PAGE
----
Like every guilty person Mr Phillips veers between believing that he is opaque and that he is transparent. What he has got to hide – his unemployment, his sexual fantasies, his small meannesses and delinquencies – is most of what he has got to think about. He is the anonymous double of his fantasies. In his little experiment on the bus he is trying to find out whether it’s possible to have a secret life. And yet what his alter ago, the narrator, keeps intimating is that he only has a secret life, a life that is secret to him – the life of his own mind.

There are certain things we have to lose our place (our job) to see. So when Mr Phillips remembers going to see a play with his son about another recently unemployed man, King Lear, his response is predictable (the kind of thing you find in Larkin’s letters), but (also like the man in Larkin’s letters) subtle in refusing the available subtleties, and distrustful of them.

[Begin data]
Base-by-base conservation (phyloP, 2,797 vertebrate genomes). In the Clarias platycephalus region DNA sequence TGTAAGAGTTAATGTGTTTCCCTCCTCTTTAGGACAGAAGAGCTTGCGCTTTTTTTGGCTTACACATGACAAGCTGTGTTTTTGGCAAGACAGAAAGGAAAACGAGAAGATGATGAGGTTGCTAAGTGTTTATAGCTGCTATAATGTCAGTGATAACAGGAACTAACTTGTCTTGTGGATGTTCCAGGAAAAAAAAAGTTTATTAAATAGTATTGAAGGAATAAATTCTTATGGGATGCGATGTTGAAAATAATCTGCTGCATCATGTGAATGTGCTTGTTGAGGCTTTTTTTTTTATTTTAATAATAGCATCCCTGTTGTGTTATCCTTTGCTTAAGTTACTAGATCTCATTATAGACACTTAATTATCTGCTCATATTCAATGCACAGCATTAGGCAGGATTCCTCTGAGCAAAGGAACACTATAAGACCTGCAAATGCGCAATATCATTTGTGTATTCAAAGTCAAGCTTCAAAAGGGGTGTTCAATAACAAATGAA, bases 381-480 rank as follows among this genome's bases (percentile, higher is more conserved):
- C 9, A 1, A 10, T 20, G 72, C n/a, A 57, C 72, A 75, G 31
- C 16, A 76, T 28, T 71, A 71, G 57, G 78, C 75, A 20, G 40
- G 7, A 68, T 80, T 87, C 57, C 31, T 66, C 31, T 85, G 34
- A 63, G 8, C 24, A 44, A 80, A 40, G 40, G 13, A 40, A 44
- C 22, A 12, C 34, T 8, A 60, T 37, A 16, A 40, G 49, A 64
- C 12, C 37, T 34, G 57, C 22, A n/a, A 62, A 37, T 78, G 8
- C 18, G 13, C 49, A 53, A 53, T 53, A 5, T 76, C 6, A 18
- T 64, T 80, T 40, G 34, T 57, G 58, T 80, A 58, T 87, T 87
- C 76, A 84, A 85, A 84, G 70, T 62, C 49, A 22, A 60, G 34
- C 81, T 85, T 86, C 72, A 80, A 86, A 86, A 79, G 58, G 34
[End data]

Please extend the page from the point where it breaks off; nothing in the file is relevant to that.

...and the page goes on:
In retrospect he sees it as one of the longest four hours in his life, uncannily similar, in the sensation of discomfort, anxiety and pure duration, to that of waiting in Casualty.

  ‘What did you think?’ he risked asking Martin afterwards, on the way back to the car-park ...

  ‘It was long,’ said Martin. ‘It’s always long.’

  ‘I felt sorry for the man who had to take all his clothes off,’ said Mr Phillips.

  ‘Edgar,’ said Martin. ‘Small cock, too.’

‘Casualty’, with a capital letter, is as good a name as any for King Lear; and one can’t help feeling sorry for the man who has to take his clothes off. Mr Phillips’s questions, in this book that is full of questions and questioning, is the usual one, which is always a bit risky, but that we keep asking. And Martin’s answer – ‘it’s always long’ – in its own irrefutable logic, seems, unsurprisingly perhaps, to have picked up what his father was thinking.